Maharashtra: After state-wide plastic ban, what’s allowed, what’s not & the way forward

The state government has estimated it will take a period of three months, by June 2018, to set up a collection mechanism, where all these products will be collected at one place for further safe disposal treatments.

Written by ANJALI MARAR | Pune | Published: April 1, 2018 10:37:31 am
maharashtra plastic ban From March 23, 2018, there has been an effective ban on manufacture, usage, sale, transport, distribution, wholesale and retail sale and storage, import of plastic bags with or without handle, and disposable products made out of plastic and thermocol in Maharashtra. (Image used for representational purpose) 

Starting from the Marathi Hindu new year of Gudi Padwa this year, the state government has proposed the Maharashtra Plastic and Thermocol Products (manufacture, usage, sale, transport, handling and storage) notification, banning the use of plastic products and thermocol across the state.

What is the ban about?

From March 23, 2018, there has been an effective ban on manufacture, usage, sale, transport, distribution, wholesale and retail sale and storage, import of plastic bags with or without handle, and disposable products made out of plastic and thermocol in Maharashtra.

Which products will be covered under the ban?

Products manufactured from plastic and thermocol (polystyrene) like disposable dish or bowl, cups, plates, glasses, fork, spoons, containers, straw, non-woven polypropene bags, pouches, all of which are commonly used for packaging food items including liquids and food grains or to wrap or store products safely, will no longer be permitted to be used in the state.

Which products are not banned?

Plastic bags or plastic material used for packaging medicines and drugs have been exempted from this ban. Similarly, food grade virgin plastic bags for packaging milk, bags of thickness less than 50 microns have been permitted to remain in use. However, the manufacturers of these milk pouches, will now on, have to mandatorily print the buy-back price of not less than 50 paise on them, aimed at promoting recycling system in the society. Apart from this, the government is encouraging and permitting the use of compostable packaging bags usually used to store plants which are used in nurseries, for horticulture and agriculture purposes. Manufacturers of these eco-friendly bags would have to specifically print ‘use exclusively for special purpose only’ after obtaining clearance of the Central pollution Control Board (CPCB).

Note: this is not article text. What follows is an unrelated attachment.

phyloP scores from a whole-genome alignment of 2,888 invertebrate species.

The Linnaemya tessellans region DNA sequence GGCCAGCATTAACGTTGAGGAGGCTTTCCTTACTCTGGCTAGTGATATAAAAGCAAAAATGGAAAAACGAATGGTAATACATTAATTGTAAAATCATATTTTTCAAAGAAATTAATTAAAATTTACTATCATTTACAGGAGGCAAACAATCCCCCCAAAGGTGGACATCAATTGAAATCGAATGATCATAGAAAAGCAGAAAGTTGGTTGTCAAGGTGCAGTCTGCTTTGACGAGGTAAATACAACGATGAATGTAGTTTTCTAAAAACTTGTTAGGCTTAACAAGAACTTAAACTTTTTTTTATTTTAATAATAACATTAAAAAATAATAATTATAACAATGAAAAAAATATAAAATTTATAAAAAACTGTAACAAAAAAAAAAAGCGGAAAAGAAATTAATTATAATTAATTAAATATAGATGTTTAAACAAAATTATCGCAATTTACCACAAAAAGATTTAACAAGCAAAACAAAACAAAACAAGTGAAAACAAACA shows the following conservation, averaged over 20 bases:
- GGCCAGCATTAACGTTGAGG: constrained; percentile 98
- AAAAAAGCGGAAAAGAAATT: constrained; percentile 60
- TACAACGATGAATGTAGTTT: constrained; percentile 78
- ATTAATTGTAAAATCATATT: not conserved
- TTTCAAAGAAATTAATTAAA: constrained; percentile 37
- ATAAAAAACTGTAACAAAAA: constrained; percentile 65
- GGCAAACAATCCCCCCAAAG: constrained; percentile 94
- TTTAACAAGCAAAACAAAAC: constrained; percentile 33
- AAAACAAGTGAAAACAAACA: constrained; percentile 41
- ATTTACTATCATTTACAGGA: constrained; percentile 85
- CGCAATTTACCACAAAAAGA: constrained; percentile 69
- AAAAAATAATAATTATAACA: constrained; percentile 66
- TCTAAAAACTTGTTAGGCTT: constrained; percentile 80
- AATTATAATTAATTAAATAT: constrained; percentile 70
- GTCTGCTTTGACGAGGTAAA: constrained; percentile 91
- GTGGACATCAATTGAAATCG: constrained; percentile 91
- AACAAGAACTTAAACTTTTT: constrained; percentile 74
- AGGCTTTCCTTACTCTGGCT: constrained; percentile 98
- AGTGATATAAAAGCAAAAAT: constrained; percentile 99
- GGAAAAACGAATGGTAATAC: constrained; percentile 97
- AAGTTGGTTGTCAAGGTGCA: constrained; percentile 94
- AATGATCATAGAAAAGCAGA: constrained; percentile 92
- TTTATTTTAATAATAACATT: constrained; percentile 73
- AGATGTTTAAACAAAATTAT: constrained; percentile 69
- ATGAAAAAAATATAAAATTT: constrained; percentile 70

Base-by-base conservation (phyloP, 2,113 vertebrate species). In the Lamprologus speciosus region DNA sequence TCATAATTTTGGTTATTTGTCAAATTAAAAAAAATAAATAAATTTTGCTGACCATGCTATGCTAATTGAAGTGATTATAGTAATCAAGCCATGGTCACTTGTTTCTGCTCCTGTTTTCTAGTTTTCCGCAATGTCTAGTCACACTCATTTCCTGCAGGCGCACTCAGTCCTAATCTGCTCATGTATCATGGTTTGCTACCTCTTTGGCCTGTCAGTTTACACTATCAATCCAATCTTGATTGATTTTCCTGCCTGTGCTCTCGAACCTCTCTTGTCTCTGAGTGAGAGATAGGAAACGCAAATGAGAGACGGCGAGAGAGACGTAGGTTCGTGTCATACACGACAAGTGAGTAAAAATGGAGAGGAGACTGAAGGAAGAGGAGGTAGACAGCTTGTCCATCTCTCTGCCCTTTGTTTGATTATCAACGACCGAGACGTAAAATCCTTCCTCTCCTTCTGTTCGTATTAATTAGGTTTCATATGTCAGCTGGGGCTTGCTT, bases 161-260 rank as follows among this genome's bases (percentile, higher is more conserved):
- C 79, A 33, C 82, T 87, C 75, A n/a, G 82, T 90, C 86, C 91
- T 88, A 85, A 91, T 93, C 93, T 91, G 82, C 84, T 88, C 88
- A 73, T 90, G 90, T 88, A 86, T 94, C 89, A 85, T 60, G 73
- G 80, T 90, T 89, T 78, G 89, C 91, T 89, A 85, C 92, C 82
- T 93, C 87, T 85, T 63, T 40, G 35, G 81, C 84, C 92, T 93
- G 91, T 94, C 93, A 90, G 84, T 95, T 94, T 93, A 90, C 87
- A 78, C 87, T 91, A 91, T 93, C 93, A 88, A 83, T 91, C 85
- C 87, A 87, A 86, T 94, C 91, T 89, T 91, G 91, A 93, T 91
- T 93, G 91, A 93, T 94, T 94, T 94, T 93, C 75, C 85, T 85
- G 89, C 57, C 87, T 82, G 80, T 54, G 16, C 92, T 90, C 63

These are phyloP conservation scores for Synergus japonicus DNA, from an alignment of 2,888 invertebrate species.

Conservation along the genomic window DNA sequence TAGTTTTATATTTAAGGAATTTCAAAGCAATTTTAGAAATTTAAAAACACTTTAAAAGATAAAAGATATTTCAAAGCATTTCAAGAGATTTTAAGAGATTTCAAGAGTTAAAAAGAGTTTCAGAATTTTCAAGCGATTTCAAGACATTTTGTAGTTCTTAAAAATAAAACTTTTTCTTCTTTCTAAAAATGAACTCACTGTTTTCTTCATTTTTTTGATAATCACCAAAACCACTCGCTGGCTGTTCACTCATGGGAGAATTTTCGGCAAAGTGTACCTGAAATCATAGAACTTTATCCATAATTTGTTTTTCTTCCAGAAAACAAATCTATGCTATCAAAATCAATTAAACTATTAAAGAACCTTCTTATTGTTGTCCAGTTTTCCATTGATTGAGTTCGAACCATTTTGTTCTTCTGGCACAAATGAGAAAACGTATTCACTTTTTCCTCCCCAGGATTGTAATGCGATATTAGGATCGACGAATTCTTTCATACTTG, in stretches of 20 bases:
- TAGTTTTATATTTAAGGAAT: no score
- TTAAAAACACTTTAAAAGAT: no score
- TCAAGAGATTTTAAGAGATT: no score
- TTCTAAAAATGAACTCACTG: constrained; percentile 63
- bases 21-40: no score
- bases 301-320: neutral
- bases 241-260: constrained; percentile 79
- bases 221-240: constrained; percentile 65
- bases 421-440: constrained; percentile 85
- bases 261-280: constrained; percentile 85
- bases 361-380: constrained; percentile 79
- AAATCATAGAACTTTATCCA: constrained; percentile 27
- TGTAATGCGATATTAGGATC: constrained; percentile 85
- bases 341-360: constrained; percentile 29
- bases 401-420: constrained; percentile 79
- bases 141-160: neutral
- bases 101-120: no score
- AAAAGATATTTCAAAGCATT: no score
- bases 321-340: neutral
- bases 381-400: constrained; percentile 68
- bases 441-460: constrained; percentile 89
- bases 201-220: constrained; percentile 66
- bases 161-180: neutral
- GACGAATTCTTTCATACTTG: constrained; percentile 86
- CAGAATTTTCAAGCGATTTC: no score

How can these banned plastic bags be returned?

The state government has estimated it will take a period of three months, by June 2018, to set up a collection mechanism, where all these products will be collected at one place for further safe disposal treatments. While this project is in its initial phases, by June-end, it is supposed to be operational in multiple centres. Once the system is set up and made operational, used plastic bags and milk pouches will be routinely collected either by milk dairies, retail sellers, traders or shopkeepers. They will buy these used bags at a buyback amount printed on the respective bags. Alternatively, the government has asked milk dairies and manufacturers in the state to supply milk in glass bottles or other environment-friendly packaging products.

Until when can the banned products be returned?

The government has laid down a time period of one month for the return of banned products from the date the regulation came into effect: March 23, 2018. Accordingly, all these banned items need to be either sold outside the state, sold to authorised recyclers or industries dealing in safe disposals, or handed over to the local body within one month. In short, individual custodians of these banned products, manufacturers or producers of plastic items, sellers, retailers and traders need to check out the most feasible option for safe disposal. In order to carry out this mammoth task, the state government has ordered all local bodies to arrange for collection and transportation of these banned products or plastic waste to either authorised recyclers or industries involved in scientific disposal during the one-month period since the ban was imposed.

Who will implement and monitor the ban? 

Officials from Maharashtra Pollution Control Board (MPCB) and district and local administration have been authorised to implement it. For regulating this law at tourist locations, tourism police, or Maharashtra Tourism Development Corporation has been made responsible.

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